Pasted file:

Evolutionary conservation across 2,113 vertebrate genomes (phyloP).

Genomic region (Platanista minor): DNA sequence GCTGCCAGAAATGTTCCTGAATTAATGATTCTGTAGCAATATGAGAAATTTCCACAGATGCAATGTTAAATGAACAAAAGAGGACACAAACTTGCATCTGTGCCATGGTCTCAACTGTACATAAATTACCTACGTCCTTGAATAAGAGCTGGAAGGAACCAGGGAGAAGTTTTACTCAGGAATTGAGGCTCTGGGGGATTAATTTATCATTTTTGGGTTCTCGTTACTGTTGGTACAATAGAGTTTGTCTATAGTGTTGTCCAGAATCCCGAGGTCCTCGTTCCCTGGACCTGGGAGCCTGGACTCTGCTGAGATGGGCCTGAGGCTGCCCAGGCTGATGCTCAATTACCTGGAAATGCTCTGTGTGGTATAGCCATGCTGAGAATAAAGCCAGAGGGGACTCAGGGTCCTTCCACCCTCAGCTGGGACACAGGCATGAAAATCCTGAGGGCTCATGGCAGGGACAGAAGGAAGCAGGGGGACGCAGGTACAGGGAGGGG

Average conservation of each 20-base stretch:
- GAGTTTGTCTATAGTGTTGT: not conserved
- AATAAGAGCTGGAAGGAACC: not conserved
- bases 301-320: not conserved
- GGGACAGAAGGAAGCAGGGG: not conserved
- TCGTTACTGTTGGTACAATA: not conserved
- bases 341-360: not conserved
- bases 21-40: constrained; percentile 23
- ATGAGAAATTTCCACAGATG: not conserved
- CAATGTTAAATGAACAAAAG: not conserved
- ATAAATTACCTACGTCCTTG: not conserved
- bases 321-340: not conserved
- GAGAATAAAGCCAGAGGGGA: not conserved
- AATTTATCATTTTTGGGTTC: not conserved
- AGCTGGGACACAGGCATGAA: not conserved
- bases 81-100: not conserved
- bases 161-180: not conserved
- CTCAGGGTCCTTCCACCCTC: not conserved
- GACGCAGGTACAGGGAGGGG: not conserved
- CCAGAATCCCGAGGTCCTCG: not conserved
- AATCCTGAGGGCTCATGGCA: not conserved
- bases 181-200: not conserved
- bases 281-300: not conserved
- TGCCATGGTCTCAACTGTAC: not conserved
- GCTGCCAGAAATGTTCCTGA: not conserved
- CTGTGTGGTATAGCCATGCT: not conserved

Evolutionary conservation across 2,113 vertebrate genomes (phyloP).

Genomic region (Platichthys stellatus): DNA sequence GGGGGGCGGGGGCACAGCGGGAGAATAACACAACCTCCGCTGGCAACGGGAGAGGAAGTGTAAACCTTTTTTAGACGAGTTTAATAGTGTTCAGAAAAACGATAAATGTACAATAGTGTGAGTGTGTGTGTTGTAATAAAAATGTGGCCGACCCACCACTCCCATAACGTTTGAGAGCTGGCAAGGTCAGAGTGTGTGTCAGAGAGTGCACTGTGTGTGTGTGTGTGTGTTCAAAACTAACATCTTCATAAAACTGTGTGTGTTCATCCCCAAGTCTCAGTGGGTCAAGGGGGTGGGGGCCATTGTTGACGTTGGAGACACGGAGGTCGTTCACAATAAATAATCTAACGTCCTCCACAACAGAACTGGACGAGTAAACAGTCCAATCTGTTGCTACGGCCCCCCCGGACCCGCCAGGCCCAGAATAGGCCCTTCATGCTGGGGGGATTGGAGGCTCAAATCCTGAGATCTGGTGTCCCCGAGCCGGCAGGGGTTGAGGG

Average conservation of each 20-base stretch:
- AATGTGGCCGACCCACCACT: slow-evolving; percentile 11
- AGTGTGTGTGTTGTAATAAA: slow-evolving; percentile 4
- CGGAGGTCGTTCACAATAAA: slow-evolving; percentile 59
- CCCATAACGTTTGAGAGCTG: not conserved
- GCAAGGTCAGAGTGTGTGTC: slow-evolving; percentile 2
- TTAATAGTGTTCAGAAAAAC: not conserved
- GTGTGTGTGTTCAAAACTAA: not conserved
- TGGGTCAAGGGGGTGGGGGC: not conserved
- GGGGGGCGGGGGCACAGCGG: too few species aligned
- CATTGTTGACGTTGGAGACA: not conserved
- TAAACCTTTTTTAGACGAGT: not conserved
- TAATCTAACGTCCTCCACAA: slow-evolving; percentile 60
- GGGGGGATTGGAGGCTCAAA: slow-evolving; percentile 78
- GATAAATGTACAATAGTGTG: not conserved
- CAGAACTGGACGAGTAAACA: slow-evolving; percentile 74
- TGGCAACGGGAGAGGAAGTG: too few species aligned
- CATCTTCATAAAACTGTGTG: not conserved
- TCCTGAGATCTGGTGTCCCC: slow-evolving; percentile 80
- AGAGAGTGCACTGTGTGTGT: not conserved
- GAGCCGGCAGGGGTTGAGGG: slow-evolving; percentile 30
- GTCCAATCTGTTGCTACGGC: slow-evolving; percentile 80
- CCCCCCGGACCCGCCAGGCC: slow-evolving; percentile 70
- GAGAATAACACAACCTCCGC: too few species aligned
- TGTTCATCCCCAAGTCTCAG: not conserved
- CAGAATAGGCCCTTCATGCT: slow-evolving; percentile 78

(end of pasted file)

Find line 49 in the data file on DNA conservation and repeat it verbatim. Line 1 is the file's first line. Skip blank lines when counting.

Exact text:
- TCCTGAGATCTGGTGTCCCC: slow-evolving; percentile 80